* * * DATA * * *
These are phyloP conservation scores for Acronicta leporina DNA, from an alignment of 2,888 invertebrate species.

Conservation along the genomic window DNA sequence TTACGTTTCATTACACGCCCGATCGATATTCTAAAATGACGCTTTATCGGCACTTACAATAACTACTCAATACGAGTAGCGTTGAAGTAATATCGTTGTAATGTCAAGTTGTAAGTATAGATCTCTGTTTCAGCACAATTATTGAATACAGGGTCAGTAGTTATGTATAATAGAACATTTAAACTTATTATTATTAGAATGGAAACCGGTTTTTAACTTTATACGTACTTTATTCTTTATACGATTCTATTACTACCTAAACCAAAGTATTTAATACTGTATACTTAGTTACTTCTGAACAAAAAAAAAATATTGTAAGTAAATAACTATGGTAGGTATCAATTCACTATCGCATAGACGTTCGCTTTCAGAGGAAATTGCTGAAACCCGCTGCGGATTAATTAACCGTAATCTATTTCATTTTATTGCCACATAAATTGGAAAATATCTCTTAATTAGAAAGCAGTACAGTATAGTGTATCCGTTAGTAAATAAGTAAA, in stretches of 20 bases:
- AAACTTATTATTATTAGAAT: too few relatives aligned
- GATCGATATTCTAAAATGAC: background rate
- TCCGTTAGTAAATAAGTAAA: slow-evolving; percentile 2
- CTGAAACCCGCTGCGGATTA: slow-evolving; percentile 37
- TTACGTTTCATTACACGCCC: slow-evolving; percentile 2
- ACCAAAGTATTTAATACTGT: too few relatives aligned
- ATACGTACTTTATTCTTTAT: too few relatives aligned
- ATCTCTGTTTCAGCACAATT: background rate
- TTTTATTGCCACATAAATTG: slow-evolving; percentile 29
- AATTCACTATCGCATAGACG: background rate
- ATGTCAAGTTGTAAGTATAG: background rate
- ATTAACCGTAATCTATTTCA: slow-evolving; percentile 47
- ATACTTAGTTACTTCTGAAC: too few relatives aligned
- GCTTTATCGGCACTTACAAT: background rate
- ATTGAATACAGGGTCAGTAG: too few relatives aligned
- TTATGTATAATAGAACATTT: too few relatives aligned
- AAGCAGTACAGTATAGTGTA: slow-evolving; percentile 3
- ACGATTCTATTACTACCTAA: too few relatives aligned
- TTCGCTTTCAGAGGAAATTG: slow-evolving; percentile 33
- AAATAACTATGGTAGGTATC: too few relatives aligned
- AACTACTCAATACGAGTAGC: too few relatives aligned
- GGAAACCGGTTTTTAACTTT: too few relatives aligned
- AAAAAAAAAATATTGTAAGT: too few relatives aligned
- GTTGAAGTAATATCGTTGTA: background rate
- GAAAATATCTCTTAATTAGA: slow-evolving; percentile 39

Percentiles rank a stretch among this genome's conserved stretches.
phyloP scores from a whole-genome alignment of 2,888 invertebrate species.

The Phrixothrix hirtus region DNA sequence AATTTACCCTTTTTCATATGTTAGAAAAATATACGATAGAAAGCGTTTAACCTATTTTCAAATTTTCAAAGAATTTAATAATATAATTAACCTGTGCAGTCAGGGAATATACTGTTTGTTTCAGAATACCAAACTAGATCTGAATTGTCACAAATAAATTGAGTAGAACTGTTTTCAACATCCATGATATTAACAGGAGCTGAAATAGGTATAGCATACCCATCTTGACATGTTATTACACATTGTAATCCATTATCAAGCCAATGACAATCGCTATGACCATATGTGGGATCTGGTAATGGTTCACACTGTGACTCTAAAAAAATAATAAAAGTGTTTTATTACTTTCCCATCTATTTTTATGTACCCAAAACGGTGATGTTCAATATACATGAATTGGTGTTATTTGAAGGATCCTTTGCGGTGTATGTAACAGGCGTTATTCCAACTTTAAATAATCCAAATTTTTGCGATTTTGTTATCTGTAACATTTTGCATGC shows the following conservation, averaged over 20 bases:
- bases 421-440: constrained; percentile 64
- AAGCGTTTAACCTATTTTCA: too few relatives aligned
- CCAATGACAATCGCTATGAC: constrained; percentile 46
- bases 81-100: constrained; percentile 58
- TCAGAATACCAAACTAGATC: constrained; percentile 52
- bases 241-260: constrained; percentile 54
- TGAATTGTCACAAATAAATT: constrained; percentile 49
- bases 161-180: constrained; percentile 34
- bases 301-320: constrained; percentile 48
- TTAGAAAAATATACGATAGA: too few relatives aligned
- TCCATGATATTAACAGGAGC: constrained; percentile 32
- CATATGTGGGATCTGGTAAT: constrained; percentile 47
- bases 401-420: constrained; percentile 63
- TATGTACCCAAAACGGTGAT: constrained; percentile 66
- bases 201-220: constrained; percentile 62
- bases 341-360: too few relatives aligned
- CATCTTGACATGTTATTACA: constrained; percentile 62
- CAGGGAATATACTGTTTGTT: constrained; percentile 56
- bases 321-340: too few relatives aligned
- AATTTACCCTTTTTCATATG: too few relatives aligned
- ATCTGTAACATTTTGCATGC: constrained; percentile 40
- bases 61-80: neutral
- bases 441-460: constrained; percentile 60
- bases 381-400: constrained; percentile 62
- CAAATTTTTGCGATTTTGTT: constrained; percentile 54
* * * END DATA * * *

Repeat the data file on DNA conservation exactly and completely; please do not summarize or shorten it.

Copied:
These are phyloP conservation scores for Acronicta leporina DNA, from an alignment of 2,888 invertebrate species.

Conservation along the genomic window DNA sequence TTACGTTTCATTACACGCCCGATCGATATTCTAAAATGACGCTTTATCGGCACTTACAATAACTACTCAATACGAGTAGCGTTGAAGTAATATCGTTGTAATGTCAAGTTGTAAGTATAGATCTCTGTTTCAGCACAATTATTGAATACAGGGTCAGTAGTTATGTATAATAGAACATTTAAACTTATTATTATTAGAATGGAAACCGGTTTTTAACTTTATACGTACTTTATTCTTTATACGATTCTATTACTACCTAAACCAAAGTATTTAATACTGTATACTTAGTTACTTCTGAACAAAAAAAAAATATTGTAAGTAAATAACTATGGTAGGTATCAATTCACTATCGCATAGACGTTCGCTTTCAGAGGAAATTGCTGAAACCCGCTGCGGATTAATTAACCGTAATCTATTTCATTTTATTGCCACATAAATTGGAAAATATCTCTTAATTAGAAAGCAGTACAGTATAGTGTATCCGTTAGTAAATAAGTAAA, in stretches of 20 bases:
- AAACTTATTATTATTAGAAT: too few relatives aligned
- GATCGATATTCTAAAATGAC: background rate
- TCCGTTAGTAAATAAGTAAA: slow-evolving; percentile 2
- CTGAAACCCGCTGCGGATTA: slow-evolving; percentile 37
- TTACGTTTCATTACACGCCC: slow-evolving; percentile 2
- ACCAAAGTATTTAATACTGT: too few relatives aligned
- ATACGTACTTTATTCTTTAT: too few relatives aligned
- ATCTCTGTTTCAGCACAATT: background rate
- TTTTATTGCCACATAAATTG: slow-evolving; percentile 29
- AATTCACTATCGCATAGACG: background rate
- ATGTCAAGTTGTAAGTATAG: background rate
- ATTAACCGTAATCTATTTCA: slow-evolving; percentile 47
- ATACTTAGTTACTTCTGAAC: too few relatives aligned
- GCTTTATCGGCACTTACAAT: background rate
- ATTGAATACAGGGTCAGTAG: too few relatives aligned
- TTATGTATAATAGAACATTT: too few relatives aligned
- AAGCAGTACAGTATAGTGTA: slow-evolving; percentile 3
- ACGATTCTATTACTACCTAA: too few relatives aligned
- TTCGCTTTCAGAGGAAATTG: slow-evolving; percentile 33
- AAATAACTATGGTAGGTATC: too few relatives aligned
- AACTACTCAATACGAGTAGC: too few relatives aligned
- GGAAACCGGTTTTTAACTTT: too few relatives aligned
- AAAAAAAAAATATTGTAAGT: too few relatives aligned
- GTTGAAGTAATATCGTTGTA: background rate
- GAAAATATCTCTTAATTAGA: slow-evolving; percentile 39

Percentiles rank a stretch among this genome's conserved stretches.
phyloP scores from a whole-genome alignment of 2,888 invertebrate species.

The Phrixothrix hirtus region DNA sequence AATTTACCCTTTTTCATATGTTAGAAAAATATACGATAGAAAGCGTTTAACCTATTTTCAAATTTTCAAAGAATTTAATAATATAATTAACCTGTGCAGTCAGGGAATATACTGTTTGTTTCAGAATACCAAACTAGATCTGAATTGTCACAAATAAATTGAGTAGAACTGTTTTCAACATCCATGATATTAACAGGAGCTGAAATAGGTATAGCATACCCATCTTGACATGTTATTACACATTGTAATCCATTATCAAGCCAATGACAATCGCTATGACCATATGTGGGATCTGGTAATGGTTCACACTGTGACTCTAAAAAAATAATAAAAGTGTTTTATTACTTTCCCATCTATTTTTATGTACCCAAAACGGTGATGTTCAATATACATGAATTGGTGTTATTTGAAGGATCCTTTGCGGTGTATGTAACAGGCGTTATTCCAACTTTAAATAATCCAAATTTTTGCGATTTTGTTATCTGTAACATTTTGCATGC shows the following conservation, averaged over 20 bases:
- bases 421-440: constrained; percentile 64
- AAGCGTTTAACCTATTTTCA: too few relatives aligned
- CCAATGACAATCGCTATGAC: constrained; percentile 46
- bases 81-100: constrained; percentile 58
- TCAGAATACCAAACTAGATC: constrained; percentile 52
- bases 241-260: constrained; percentile 54
- TGAATTGTCACAAATAAATT: constrained; percentile 49
- bases 161-180: constrained; percentile 34
- bases 301-320: constrained; percentile 48
- TTAGAAAAATATACGATAGA: too few relatives aligned
- TCCATGATATTAACAGGAGC: constrained; percentile 32
- CATATGTGGGATCTGGTAAT: constrained; percentile 47
- bases 401-420: constrained; percentile 63
- TATGTACCCAAAACGGTGAT: constrained; percentile 66
- bases 201-220: constrained; percentile 62
- bases 341-360: too few relatives aligned
- CATCTTGACATGTTATTACA: constrained; percentile 62
- CAGGGAATATACTGTTTGTT: constrained; percentile 56
- bases 321-340: too few relatives aligned
- AATTTACCCTTTTTCATATG: too few relatives aligned
- ATCTGTAACATTTTGCATGC: constrained; percentile 40
- bases 61-80: neutral
- bases 441-460: constrained; percentile 60
- bases 381-400: constrained; percentile 62
- CAAATTTTTGCGATTTTGTT: constrained; percentile 54